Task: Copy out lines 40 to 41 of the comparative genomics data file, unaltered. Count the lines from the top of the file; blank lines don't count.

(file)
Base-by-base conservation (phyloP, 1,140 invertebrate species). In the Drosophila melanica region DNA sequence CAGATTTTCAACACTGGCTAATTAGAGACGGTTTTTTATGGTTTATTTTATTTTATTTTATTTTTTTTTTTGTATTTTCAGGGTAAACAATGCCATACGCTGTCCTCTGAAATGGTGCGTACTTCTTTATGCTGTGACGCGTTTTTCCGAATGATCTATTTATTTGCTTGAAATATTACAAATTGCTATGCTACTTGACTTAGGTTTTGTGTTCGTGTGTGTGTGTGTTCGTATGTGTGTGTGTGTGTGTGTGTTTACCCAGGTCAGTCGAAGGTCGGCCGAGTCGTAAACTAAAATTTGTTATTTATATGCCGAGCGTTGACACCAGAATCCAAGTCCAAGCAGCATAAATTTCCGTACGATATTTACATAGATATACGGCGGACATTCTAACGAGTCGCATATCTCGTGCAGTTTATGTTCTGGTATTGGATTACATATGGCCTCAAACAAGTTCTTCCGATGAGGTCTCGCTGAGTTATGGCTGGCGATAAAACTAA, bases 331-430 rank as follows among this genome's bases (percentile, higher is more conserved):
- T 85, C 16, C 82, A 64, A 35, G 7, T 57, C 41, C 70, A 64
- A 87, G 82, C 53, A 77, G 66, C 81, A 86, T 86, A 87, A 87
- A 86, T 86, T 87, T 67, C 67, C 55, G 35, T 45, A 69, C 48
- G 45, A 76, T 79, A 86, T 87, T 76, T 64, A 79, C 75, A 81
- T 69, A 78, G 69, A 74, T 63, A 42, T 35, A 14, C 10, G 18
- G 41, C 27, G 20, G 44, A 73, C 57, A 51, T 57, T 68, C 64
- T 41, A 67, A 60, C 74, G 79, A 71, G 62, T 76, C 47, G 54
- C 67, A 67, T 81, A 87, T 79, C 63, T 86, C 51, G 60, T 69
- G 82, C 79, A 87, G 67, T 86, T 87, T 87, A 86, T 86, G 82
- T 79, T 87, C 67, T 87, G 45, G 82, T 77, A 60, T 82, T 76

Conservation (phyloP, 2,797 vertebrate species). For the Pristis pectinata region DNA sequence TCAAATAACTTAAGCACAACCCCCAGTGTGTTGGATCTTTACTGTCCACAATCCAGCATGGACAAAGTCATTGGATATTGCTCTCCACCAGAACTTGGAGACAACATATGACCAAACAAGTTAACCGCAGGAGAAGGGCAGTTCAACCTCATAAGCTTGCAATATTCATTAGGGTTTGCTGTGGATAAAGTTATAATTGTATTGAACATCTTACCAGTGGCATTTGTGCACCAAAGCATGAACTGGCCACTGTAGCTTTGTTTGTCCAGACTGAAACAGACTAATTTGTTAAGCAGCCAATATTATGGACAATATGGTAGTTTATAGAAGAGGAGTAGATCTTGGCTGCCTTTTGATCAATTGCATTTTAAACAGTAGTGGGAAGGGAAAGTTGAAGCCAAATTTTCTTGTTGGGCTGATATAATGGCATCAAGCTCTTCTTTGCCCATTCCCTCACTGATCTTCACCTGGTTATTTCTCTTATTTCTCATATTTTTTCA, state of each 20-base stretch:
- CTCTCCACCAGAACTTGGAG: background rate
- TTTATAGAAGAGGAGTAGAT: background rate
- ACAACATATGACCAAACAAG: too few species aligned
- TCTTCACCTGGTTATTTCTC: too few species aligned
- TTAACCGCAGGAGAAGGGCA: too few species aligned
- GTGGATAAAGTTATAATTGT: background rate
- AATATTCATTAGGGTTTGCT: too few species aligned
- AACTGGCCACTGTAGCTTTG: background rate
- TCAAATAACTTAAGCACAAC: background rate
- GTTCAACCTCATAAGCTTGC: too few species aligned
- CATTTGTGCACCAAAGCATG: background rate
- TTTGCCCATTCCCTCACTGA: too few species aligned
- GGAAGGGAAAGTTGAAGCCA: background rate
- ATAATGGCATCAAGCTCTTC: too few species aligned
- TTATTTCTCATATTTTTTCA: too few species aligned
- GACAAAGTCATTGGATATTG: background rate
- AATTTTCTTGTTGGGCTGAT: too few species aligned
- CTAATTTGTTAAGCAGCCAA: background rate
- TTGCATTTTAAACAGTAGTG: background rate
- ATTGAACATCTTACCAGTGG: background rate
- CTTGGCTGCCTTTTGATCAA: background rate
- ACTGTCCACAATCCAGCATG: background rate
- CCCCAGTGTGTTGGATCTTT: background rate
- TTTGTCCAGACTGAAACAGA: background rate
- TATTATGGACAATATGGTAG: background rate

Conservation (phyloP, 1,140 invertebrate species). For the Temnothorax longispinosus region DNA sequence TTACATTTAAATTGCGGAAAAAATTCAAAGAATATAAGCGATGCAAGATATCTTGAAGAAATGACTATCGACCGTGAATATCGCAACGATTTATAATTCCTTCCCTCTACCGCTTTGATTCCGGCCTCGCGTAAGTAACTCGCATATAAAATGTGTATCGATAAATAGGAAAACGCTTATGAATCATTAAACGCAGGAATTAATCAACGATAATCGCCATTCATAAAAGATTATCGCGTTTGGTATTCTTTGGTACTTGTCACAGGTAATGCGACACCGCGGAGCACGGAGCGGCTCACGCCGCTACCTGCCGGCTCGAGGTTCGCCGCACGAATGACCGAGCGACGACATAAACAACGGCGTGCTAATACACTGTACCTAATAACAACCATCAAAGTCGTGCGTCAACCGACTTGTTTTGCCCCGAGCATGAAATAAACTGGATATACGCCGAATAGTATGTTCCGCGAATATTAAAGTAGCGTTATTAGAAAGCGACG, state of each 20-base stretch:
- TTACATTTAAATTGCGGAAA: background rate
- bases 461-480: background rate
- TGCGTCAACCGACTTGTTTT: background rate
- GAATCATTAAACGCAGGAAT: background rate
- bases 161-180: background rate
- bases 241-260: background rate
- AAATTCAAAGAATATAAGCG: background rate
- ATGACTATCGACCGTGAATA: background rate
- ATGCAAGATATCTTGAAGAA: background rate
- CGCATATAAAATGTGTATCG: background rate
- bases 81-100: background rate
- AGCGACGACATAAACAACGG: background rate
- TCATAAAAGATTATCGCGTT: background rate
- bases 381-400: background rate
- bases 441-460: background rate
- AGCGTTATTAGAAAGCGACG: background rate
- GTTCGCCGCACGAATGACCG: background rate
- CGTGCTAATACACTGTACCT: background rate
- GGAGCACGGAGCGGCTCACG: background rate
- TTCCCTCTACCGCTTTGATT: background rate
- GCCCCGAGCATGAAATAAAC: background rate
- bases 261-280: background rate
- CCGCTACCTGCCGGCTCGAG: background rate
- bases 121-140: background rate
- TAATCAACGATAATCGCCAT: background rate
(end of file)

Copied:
- bases 461-480: background rate
- TGCGTCAACCGACTTGTTTT: background rate